Plays these days might be receiving heavy pre-booking and great media attention, but theatre has not always enjoyed such a privileged position, says Aamir Raza Husain, 56, who entered the theatre scene in the early 1970s. In the city to perform a mystery thriller titled Murder, which he has directed along with his wife Virat, Husain traces the way theatre has altered in the past three decades in India.
According to you, what is the most prominent change in the Indian theatre scene?
Theatre was a largely ignored entity during my college days. As part of a local theatre group, Stagedoor, which I still operate, we painted posters on walls to announce plays and personally went from door to door to sell tickets. Despite the tickets being priced for as low as Rs 3, people would still prefer movies. Now, thanks to the interest generated by the media, good shows play to a packed audience.
So is today a glorious time for theatre?
English theatre in India is still not a profit-making industry. It survives on doles and handouts. The sets, lighting and special effects are very expensive and the amount spent cannot be recovered by ticket prices alone.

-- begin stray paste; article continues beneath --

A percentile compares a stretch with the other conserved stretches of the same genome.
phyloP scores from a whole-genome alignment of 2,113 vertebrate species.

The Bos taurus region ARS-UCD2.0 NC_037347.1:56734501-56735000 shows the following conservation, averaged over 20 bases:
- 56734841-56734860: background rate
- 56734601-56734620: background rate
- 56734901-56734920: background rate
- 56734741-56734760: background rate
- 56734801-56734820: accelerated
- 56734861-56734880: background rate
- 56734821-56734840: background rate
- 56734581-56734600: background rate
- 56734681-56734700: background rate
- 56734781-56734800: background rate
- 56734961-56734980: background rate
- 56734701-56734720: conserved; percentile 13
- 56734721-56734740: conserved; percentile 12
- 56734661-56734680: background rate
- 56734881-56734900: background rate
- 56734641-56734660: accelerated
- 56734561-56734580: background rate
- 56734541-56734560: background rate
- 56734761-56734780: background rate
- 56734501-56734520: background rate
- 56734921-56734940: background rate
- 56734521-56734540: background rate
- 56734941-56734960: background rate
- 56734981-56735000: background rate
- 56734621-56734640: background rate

Theatre is seen as Bollywood’s poorer cousin. Why did you not take up acting in films?
Theatre has been like a drug to me that I have never been able to give up. I got so much love as a director and actor in theatre that I didn’t feel the need to act in a film. Also, a lot of directors these days forget that entertainment doesn’t mean only masala (spice). Any performance, be it a play or a film, has to be a story well told.
How does it feel to have prominent personalities as your audience?
Two of my plays, 50 Days of War based on the Kargil war and The Legend of Ram based on the Ramayana, have been seen by almost all the presidents of India and they go away saying that they have been touched. Bal Thackeray and Atal Bihari Vajpayee, in separate incidents, have personally insisted on seeing my show. The applause has had me performing at least once in every three months.
Any compliment you’ve received that you cherish the most?
I have been lucky to be appreciated by the greatest minds in the country and every single word of appreciation is dear to me. One particular comment that has never left me was from Shashi Kapoor’s son, who, after watching The Legend of Ram, said, “You have told the story better than Valmiki himself.”